Tobacco use killed one hundred million people worldwide in the 20th century. Without urgent action, it will kill one billion people in the 21st century.
An international treaty, the Framework Convention on Tobacco Control, requires nations to implement proven measures to reduce tobacco use.
The Campaign for Tobacco-Free Kids supports governments and non-governmental organizations around the world in promoting and implementing these policies. We are a partner in the Bloomberg Initiative to Reduce Tobacco Use, which focuses on low- and middle-income countries where more than 80 percent of tobacco-related deaths will occur in the coming decades.
Toll of Tobacco Around the World
Get the latest data on tobacco's devastating impact on health, lives and the economy.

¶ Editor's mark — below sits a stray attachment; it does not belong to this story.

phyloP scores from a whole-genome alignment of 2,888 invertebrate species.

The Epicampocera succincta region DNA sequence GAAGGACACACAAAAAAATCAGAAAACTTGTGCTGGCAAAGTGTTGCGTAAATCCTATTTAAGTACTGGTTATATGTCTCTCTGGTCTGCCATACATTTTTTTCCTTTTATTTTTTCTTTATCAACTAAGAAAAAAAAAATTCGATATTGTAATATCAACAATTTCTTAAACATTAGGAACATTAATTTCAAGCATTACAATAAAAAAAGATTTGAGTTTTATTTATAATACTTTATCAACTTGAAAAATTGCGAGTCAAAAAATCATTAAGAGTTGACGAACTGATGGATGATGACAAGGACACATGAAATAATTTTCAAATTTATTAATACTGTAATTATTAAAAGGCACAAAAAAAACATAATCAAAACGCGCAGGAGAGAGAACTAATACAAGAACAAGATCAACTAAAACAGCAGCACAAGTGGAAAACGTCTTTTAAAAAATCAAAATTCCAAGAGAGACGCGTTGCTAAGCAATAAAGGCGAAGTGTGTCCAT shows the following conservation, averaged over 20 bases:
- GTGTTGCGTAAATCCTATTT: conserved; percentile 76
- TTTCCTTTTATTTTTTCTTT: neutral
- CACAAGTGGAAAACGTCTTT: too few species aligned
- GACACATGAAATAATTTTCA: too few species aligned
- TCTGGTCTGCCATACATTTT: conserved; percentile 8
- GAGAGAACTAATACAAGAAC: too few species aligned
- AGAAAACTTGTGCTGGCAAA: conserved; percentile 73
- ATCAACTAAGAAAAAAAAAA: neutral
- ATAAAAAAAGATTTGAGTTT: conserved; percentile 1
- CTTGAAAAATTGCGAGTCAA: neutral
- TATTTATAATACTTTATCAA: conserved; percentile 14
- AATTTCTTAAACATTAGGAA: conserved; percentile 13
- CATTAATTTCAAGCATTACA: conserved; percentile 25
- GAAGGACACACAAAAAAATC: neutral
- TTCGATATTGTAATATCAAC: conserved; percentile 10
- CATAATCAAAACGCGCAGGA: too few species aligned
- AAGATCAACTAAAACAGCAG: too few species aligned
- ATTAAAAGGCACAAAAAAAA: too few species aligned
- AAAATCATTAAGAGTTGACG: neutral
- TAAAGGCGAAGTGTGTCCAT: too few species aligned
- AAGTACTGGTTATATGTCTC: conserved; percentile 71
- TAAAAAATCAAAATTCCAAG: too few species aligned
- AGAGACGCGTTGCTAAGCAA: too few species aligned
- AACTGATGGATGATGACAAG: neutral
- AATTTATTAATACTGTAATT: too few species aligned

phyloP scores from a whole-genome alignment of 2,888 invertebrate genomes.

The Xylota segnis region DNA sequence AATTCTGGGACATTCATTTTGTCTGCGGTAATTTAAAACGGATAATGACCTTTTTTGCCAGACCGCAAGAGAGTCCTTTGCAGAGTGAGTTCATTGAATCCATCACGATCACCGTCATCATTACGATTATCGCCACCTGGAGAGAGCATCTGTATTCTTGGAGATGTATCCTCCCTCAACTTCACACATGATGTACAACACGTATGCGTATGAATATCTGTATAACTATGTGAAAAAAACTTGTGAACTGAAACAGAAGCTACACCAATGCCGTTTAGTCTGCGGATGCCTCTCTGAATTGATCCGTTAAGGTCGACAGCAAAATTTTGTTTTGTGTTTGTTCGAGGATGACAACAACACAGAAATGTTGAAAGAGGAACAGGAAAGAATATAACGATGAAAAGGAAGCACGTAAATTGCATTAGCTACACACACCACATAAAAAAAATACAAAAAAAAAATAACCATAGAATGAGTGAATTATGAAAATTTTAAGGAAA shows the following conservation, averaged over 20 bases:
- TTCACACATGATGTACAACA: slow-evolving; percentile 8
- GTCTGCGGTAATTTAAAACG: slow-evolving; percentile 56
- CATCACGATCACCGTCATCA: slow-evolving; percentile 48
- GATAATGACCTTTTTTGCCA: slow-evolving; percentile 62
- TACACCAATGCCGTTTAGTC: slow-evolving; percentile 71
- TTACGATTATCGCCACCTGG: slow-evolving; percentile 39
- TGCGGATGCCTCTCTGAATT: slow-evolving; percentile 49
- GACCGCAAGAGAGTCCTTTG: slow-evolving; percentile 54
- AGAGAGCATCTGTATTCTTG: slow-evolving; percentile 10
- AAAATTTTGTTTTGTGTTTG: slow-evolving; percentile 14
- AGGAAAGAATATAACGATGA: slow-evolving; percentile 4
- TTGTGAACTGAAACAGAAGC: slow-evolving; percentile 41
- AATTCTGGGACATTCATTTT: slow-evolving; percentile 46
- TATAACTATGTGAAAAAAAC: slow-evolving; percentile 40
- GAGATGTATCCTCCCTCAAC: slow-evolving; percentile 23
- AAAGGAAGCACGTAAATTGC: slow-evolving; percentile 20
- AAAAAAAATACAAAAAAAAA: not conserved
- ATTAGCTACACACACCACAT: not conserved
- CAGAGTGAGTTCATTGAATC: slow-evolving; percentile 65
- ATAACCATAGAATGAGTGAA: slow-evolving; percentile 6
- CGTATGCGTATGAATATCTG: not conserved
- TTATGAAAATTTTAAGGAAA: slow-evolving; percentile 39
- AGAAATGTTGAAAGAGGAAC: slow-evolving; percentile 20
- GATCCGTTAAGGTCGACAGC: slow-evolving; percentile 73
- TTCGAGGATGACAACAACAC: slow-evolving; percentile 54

Tobacco Control Laws
Explore tobacco-control laws and litigation from around the world.
Key International Issues
- Advertising and Promotion
Bans on tobacco advertising, promotion and sponsorship reduce tobacco use, especially among youth
- Illicit Trade/Smuggling
International and national policies are needed to combat the illicit tobacco trade, which harms public health and global security and costs governments billions
- Light and Low-Tar Cigarettes
Nations must stop the marketing of cigarettes as "light" and "low-tar," which falsely promotes some cigarettes as less harmful
- Public Education Campaigns
Aggressive campaigns prevent children from smoking, help smokers quit and change public attitudes
- Smoke-Free Laws